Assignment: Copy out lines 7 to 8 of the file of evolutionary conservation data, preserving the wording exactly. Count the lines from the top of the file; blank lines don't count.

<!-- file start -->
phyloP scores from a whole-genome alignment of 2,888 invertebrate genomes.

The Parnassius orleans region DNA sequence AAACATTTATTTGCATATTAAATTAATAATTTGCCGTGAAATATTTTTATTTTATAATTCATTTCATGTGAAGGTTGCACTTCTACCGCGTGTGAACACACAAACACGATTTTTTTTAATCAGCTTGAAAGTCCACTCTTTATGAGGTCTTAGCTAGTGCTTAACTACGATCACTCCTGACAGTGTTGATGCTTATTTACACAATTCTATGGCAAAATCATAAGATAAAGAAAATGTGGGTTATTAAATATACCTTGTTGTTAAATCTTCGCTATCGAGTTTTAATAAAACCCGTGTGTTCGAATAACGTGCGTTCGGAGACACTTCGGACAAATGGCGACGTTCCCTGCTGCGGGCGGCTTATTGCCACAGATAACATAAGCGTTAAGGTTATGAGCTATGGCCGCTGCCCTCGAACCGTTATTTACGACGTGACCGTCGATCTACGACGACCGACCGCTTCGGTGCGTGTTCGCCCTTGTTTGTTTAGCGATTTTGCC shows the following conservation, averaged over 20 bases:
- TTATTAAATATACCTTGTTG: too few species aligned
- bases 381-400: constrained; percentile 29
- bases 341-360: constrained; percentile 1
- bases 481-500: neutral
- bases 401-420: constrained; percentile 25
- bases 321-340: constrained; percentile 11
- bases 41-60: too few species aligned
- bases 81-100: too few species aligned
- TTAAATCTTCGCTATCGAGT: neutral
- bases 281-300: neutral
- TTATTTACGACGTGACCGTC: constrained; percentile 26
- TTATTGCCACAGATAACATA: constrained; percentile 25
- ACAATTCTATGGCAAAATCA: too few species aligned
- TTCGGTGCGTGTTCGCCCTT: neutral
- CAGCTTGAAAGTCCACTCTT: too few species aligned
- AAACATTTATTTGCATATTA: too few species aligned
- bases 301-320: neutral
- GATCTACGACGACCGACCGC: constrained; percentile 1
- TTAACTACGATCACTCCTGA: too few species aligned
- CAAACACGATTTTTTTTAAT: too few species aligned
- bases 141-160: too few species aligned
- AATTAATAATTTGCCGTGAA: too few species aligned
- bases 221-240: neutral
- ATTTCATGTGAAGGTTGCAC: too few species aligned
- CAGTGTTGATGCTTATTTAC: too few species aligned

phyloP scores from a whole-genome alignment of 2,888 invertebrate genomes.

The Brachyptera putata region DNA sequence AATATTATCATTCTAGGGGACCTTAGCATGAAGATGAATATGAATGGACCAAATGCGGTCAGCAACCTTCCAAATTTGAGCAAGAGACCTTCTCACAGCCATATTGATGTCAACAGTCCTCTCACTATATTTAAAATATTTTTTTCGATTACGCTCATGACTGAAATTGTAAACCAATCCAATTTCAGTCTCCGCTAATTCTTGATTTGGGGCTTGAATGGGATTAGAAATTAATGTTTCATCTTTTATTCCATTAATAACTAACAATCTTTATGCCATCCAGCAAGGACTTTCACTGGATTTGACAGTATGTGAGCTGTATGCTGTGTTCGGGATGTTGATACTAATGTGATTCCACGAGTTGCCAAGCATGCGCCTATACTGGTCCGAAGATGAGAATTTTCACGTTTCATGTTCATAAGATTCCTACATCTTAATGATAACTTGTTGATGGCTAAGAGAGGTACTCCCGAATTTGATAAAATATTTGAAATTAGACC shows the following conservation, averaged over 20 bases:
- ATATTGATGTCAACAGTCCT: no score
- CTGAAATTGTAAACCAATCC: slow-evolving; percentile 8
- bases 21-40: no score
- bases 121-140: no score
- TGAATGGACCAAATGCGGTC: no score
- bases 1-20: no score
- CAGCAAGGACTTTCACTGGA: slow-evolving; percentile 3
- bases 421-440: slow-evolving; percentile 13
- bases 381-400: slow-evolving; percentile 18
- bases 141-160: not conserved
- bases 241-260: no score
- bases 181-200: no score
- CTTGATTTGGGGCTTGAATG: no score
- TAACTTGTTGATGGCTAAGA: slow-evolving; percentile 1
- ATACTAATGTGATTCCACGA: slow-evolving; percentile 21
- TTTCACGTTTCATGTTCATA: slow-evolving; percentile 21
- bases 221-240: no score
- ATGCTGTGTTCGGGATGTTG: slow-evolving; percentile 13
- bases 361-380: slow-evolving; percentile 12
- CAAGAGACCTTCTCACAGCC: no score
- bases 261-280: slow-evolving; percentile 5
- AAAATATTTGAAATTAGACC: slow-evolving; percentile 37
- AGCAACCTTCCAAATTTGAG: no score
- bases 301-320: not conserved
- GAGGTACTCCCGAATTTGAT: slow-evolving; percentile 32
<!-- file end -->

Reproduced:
- bases 401-420: constrained; percentile 25
- bases 321-340: constrained; percentile 11